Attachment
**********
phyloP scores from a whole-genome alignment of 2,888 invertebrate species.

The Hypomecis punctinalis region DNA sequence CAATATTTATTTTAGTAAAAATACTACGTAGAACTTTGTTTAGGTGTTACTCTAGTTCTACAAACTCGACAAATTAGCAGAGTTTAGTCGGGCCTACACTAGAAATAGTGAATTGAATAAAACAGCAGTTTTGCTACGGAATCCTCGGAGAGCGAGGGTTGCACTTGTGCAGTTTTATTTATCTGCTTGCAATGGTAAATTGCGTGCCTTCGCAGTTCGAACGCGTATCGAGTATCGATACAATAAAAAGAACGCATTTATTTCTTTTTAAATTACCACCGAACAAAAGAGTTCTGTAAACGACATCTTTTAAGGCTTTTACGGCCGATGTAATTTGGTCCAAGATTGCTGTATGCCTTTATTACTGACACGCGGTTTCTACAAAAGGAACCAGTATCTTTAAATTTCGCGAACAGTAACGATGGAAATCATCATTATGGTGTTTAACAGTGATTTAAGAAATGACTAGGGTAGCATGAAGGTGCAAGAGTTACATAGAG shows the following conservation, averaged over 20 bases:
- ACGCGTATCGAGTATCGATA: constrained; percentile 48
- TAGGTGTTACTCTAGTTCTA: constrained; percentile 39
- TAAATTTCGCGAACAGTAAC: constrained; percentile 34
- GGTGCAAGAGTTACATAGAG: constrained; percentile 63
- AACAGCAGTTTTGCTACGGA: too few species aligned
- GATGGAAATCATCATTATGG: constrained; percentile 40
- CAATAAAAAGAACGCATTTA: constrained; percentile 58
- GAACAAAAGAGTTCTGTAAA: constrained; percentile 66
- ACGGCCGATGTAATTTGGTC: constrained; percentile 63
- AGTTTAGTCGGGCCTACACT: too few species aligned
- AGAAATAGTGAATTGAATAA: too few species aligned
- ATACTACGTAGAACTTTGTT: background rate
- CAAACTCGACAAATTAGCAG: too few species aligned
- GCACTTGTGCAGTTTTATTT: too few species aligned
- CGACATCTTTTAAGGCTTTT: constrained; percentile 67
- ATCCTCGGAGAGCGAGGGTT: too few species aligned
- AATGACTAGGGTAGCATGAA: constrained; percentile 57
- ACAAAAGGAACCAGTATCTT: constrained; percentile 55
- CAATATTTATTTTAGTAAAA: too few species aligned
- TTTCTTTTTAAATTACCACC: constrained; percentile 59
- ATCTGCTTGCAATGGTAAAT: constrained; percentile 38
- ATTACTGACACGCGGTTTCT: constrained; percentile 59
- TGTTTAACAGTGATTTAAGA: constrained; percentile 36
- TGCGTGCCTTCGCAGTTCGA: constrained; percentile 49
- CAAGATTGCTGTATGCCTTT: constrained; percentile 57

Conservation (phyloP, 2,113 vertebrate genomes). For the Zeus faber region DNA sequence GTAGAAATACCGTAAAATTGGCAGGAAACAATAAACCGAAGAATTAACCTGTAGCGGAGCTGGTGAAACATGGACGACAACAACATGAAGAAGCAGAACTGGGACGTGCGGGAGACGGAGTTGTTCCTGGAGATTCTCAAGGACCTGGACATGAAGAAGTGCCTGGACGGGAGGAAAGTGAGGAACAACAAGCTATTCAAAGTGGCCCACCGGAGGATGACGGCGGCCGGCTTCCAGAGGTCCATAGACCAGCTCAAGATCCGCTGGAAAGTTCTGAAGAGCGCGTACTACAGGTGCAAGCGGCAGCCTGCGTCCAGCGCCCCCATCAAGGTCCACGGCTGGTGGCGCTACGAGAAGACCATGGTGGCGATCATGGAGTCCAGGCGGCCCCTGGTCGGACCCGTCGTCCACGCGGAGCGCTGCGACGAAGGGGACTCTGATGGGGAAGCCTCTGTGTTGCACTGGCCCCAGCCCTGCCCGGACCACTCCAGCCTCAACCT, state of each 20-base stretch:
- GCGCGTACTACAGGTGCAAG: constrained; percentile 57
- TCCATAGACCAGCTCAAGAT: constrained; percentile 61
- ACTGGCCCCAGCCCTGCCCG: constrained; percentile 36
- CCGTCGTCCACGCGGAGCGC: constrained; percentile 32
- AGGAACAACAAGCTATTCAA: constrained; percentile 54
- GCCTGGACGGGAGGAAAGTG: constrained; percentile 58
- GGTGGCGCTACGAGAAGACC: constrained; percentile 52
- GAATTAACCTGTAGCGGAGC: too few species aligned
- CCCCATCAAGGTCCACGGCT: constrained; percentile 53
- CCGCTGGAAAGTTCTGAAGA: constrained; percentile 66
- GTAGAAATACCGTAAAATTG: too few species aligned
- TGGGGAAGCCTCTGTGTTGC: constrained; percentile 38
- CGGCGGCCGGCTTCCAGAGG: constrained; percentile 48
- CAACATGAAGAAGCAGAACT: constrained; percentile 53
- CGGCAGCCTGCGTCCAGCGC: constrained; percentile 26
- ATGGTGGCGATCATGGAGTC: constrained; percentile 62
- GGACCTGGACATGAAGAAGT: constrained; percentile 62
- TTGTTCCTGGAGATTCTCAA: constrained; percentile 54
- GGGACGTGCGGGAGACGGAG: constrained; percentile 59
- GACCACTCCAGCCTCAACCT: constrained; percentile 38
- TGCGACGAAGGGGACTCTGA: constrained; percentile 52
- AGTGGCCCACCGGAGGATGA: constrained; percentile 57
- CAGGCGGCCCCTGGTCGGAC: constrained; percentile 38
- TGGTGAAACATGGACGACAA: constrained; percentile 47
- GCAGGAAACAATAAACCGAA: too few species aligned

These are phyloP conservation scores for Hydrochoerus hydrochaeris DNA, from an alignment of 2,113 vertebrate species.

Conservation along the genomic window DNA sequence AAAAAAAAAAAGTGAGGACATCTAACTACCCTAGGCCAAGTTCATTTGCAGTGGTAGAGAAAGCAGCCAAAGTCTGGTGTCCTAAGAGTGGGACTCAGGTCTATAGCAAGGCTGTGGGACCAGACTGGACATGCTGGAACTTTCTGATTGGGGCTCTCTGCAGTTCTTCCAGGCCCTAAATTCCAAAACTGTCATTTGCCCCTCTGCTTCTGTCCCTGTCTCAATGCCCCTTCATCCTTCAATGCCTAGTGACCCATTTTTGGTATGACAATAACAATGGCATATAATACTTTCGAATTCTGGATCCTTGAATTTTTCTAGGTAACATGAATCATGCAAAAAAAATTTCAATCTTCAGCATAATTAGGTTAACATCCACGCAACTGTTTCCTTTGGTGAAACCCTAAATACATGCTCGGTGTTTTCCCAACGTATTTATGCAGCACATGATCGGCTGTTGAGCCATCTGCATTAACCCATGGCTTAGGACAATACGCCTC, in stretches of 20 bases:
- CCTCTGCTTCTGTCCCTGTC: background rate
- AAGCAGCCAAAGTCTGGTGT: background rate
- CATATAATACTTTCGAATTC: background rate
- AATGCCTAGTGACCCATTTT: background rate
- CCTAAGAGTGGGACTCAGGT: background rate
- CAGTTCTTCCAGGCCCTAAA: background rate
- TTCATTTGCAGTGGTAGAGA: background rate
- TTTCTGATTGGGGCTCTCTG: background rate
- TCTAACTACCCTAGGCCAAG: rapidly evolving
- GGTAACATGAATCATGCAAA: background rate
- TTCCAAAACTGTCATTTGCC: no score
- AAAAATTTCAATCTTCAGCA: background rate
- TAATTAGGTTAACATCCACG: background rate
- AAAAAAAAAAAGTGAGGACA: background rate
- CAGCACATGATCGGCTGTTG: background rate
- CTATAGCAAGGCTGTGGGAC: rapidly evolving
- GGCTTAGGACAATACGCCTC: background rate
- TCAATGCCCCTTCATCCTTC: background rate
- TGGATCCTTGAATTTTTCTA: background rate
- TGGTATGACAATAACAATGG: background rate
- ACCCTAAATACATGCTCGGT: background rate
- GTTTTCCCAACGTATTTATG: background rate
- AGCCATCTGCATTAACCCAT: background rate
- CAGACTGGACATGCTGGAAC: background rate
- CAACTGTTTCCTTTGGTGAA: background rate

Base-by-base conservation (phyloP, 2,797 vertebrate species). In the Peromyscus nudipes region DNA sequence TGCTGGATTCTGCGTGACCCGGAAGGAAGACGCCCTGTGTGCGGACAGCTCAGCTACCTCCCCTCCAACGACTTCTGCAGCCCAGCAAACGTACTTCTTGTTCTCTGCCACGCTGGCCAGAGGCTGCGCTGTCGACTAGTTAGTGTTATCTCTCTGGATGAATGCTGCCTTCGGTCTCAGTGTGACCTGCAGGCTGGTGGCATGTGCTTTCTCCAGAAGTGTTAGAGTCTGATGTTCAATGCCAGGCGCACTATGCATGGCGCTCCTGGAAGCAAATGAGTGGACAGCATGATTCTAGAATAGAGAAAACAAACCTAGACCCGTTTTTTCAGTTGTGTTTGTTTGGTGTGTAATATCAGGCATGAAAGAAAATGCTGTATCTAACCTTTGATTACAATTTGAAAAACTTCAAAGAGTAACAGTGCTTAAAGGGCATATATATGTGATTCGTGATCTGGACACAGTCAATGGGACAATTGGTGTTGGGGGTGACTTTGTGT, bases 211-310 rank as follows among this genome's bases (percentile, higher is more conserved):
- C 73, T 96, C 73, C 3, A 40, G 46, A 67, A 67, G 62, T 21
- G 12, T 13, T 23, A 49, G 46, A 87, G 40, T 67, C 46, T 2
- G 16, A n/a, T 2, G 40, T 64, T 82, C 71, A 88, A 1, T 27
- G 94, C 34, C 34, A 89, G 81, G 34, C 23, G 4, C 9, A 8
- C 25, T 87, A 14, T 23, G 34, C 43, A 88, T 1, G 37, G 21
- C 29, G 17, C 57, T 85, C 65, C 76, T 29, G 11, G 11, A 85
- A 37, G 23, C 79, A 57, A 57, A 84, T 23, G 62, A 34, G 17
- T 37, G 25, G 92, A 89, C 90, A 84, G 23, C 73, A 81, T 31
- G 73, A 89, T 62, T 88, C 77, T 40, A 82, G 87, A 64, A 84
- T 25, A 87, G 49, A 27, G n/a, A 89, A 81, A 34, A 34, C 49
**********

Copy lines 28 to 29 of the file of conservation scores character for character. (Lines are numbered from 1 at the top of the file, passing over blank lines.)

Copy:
Conservation (phyloP, 2,113 vertebrate genomes). For the Zeus faber region DNA sequence GTAGAAATACCGTAAAATTGGCAGGAAACAATAAACCGAAGAATTAACCTGTAGCGGAGCTGGTGAAACATGGACGACAACAACATGAAGAAGCAGAACTGGGACGTGCGGGAGACGGAGTTGTTCCTGGAGATTCTCAAGGACCTGGACATGAAGAAGTGCCTGGACGGGAGGAAAGTGAGGAACAACAAGCTATTCAAAGTGGCCCACCGGAGGATGACGGCGGCCGGCTTCCAGAGGTCCATAGACCAGCTCAAGATCCGCTGGAAAGTTCTGAAGAGCGCGTACTACAGGTGCAAGCGGCAGCCTGCGTCCAGCGCCCCCATCAAGGTCCACGGCTGGTGGCGCTACGAGAAGACCATGGTGGCGATCATGGAGTCCAGGCGGCCCCTGGTCGGACCCGTCGTCCACGCGGAGCGCTGCGACGAAGGGGACTCTGATGGGGAAGCCTCTGTGTTGCACTGGCCCCAGCCCTGCCCGGACCACTCCAGCCTCAACCT, state of each 20-base stretch:
- GCGCGTACTACAGGTGCAAG: constrained; percentile 57